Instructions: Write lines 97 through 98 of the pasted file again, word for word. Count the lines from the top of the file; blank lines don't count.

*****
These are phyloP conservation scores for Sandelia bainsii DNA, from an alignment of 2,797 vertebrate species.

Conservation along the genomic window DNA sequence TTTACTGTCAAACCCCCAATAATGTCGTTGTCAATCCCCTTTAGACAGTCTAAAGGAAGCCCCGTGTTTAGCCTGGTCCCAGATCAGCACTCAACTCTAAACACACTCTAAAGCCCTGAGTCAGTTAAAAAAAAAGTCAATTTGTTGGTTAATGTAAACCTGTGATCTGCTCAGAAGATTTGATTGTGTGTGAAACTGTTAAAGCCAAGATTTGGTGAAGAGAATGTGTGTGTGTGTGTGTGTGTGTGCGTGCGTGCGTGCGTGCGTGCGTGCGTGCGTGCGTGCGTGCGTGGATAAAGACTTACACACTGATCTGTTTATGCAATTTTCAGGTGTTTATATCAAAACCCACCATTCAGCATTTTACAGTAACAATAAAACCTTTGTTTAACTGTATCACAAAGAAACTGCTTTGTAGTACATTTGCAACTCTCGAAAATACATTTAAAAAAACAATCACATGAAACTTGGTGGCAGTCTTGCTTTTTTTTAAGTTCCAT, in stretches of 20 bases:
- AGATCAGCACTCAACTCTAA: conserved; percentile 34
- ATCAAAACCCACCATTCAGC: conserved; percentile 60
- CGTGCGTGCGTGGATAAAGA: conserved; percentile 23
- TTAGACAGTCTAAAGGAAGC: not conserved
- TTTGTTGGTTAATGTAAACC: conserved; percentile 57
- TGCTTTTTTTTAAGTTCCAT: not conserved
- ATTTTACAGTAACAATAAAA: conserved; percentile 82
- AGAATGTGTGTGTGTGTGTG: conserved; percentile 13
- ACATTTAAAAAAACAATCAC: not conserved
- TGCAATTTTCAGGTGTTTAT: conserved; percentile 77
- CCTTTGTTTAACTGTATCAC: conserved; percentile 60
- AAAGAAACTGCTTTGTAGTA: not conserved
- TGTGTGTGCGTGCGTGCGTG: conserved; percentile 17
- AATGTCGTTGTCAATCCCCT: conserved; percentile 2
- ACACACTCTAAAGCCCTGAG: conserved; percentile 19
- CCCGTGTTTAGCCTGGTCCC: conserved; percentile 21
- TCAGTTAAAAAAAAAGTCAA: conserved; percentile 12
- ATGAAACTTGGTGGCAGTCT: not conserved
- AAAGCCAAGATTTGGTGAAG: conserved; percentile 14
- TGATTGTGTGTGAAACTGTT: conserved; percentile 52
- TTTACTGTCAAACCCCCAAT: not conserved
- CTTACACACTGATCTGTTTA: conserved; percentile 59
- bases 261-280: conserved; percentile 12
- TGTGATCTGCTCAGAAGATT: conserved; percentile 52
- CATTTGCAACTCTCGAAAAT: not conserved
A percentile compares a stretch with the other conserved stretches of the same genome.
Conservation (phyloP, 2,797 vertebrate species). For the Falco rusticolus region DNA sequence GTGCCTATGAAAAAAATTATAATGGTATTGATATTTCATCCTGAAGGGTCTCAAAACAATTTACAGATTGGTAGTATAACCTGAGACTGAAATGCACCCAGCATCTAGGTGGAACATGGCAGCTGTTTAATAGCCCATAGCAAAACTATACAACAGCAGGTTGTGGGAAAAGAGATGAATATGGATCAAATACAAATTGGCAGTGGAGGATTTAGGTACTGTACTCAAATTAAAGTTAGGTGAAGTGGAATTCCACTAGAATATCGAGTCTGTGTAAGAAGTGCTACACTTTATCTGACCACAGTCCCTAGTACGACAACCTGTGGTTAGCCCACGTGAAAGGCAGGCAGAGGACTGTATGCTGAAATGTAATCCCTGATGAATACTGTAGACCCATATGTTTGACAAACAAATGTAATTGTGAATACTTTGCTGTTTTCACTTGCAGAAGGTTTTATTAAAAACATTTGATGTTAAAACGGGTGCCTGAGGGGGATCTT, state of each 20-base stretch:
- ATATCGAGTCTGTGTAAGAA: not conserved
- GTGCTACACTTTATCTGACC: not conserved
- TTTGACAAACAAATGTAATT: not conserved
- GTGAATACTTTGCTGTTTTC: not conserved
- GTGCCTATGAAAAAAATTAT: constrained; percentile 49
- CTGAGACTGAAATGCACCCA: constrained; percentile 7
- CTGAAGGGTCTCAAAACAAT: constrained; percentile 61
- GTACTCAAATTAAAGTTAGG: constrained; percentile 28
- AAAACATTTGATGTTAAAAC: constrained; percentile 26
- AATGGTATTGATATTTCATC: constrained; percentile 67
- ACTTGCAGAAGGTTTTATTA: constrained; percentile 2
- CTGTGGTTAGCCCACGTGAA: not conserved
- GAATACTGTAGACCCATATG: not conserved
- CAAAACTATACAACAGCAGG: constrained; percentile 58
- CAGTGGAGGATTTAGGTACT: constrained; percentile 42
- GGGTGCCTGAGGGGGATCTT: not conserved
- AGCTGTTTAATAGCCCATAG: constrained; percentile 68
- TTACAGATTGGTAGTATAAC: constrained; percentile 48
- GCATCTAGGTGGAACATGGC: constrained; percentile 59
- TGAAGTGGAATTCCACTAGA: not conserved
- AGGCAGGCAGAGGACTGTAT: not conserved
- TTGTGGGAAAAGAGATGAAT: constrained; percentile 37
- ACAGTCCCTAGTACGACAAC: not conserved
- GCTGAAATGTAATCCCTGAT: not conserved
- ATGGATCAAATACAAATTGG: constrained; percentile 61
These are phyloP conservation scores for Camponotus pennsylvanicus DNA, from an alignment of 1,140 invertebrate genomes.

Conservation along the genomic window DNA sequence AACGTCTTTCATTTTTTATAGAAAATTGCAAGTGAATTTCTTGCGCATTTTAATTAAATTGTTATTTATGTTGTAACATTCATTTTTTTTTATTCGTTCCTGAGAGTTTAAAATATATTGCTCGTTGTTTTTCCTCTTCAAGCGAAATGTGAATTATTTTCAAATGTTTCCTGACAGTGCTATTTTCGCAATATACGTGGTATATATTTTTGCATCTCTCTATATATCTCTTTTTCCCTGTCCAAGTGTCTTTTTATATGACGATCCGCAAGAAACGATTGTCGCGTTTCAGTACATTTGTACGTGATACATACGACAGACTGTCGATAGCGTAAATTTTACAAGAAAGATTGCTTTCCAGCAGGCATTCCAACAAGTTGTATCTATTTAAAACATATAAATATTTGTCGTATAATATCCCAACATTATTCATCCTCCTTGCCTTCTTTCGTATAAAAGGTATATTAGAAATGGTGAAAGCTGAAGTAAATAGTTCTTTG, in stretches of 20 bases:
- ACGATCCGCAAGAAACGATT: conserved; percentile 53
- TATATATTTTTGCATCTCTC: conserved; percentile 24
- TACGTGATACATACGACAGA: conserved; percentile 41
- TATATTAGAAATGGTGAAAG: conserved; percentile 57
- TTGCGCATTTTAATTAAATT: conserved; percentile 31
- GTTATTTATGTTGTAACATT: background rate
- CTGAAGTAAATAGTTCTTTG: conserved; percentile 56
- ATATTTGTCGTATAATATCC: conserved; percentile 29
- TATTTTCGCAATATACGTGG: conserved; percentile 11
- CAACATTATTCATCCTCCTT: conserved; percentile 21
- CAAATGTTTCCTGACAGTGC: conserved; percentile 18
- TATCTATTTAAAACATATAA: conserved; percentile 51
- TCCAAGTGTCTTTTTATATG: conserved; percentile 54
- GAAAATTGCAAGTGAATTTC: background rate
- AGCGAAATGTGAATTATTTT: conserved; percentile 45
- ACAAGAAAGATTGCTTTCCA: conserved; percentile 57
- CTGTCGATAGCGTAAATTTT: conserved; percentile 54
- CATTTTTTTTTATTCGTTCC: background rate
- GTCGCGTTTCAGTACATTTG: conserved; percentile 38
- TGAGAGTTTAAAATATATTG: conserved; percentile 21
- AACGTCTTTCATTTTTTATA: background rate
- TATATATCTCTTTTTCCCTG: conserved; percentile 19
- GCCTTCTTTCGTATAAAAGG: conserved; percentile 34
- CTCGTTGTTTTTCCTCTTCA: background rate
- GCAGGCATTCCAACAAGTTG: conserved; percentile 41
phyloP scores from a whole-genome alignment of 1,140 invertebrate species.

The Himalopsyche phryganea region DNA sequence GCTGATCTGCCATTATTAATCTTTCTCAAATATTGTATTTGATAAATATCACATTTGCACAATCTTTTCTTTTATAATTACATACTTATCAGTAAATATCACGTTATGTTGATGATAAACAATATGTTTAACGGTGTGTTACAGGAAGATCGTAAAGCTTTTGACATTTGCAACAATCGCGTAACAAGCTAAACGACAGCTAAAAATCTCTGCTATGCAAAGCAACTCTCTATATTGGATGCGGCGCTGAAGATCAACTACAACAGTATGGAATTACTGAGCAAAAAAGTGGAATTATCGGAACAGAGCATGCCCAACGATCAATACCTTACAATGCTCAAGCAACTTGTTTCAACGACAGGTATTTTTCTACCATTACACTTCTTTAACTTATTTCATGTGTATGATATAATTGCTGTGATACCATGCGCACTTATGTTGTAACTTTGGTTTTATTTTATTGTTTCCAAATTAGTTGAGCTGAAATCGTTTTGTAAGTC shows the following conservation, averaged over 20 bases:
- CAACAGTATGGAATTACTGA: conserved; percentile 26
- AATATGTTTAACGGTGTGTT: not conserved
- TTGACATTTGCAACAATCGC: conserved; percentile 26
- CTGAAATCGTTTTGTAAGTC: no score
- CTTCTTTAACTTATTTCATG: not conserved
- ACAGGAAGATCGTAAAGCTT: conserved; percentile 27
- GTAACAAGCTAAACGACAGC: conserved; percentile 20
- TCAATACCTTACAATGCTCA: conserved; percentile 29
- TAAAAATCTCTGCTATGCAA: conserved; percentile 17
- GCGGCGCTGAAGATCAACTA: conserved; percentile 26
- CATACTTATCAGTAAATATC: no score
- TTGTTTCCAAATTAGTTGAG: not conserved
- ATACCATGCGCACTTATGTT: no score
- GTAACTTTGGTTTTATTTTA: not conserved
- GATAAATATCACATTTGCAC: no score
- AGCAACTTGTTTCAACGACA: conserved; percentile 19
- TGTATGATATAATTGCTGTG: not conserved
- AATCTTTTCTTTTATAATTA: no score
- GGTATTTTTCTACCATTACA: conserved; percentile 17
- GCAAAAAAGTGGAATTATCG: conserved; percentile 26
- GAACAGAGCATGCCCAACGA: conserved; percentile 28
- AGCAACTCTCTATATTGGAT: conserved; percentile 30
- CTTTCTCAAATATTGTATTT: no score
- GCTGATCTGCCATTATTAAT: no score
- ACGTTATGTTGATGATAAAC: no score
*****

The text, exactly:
- GTAACTTTGGTTTTATTTTA: not conserved
- GATAAATATCACATTTGCAC: no score